Inner Circle Infection as Trump's National Security Adviser Robert O'Brien Tests Positive for Covid-19

National Security Advisor Robert O'Brien is seen on the front driveway of the White House following an interview on May 24, 2020. (Photo: Mandel Ngan/AFP via Getty Images)

Inner Circle Infection as Trump's National Security Adviser Robert O'Brien Tests Positive for Covid-19

The White House claims there is no risk to the president or vice president.

Robert O'Brien, National Security adviser to President Donald Trump, is self-isolating Monday after testing positive for coronavirus--an infection that raises questions about the health and safety of key White House officials.

In a statement, the White House said there was no danger to Trump or Vice President Mike Pence and that O'Brien is working from home.

"There is no risk of exposure to the president or the vice president," the White House said. "The work of the National Security Council continues uninterrupted."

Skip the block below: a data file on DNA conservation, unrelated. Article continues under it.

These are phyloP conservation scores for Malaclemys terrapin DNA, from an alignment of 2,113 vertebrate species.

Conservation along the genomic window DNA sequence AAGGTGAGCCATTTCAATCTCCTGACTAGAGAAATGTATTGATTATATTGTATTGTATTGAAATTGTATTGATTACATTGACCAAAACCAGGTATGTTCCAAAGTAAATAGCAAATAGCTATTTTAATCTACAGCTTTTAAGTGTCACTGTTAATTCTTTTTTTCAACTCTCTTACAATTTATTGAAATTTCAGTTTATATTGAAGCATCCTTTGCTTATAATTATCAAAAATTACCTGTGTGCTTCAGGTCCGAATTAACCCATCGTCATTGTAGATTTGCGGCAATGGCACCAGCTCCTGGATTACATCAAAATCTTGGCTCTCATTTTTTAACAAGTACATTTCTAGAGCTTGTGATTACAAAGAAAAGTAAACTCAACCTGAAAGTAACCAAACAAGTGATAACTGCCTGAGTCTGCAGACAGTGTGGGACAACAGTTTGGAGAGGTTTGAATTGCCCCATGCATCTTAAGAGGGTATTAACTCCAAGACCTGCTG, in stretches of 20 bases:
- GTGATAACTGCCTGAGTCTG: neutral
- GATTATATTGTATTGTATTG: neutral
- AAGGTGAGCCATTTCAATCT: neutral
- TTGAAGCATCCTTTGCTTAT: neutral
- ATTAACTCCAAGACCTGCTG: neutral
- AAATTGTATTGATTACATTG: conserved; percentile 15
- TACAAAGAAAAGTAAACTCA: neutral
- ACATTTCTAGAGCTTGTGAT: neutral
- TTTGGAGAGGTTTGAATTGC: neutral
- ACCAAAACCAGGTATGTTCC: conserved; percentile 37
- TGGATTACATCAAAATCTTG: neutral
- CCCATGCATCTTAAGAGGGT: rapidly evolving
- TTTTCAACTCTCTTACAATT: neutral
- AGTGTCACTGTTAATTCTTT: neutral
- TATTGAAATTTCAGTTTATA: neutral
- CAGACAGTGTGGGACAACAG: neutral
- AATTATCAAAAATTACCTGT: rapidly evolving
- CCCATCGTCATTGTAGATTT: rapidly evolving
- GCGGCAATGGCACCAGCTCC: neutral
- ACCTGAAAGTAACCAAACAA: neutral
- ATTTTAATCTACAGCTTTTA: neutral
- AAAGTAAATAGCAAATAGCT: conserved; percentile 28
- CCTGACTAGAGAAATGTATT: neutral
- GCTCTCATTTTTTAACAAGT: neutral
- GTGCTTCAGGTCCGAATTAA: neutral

According to Bloomberg:

O'Brien contracted the virus while taking a few days off from work, spending time with his family. Since his diagnosis, O'Brien has been isolating at home while still running the National Security Council, doing most of his work by phone, another person said.

As Politico reported, O'Brien and deputy Mark Pottinger were early White House proponents of taking aggressive action to combat the disease:

In March, O'Brien and Pottinger took steps to prevent a potential outbreak within the NSC by dividing the council's front-office support staff in half and running each half from different offices. Pottinger, whose brother is a virologist, has been one of the most vocal proponents of measures like masking and temperature checks among the White House staff.

News Monday of the diagnosis follows last weeks's announcement by the president that next month's Republican National Convention in Jacksonville, Florida will be cancelled and held virtually due to the pandemic and a surge in cases around the country as states reel from outbreaks in the wake of reopenings and a broader failure to address the crisis.

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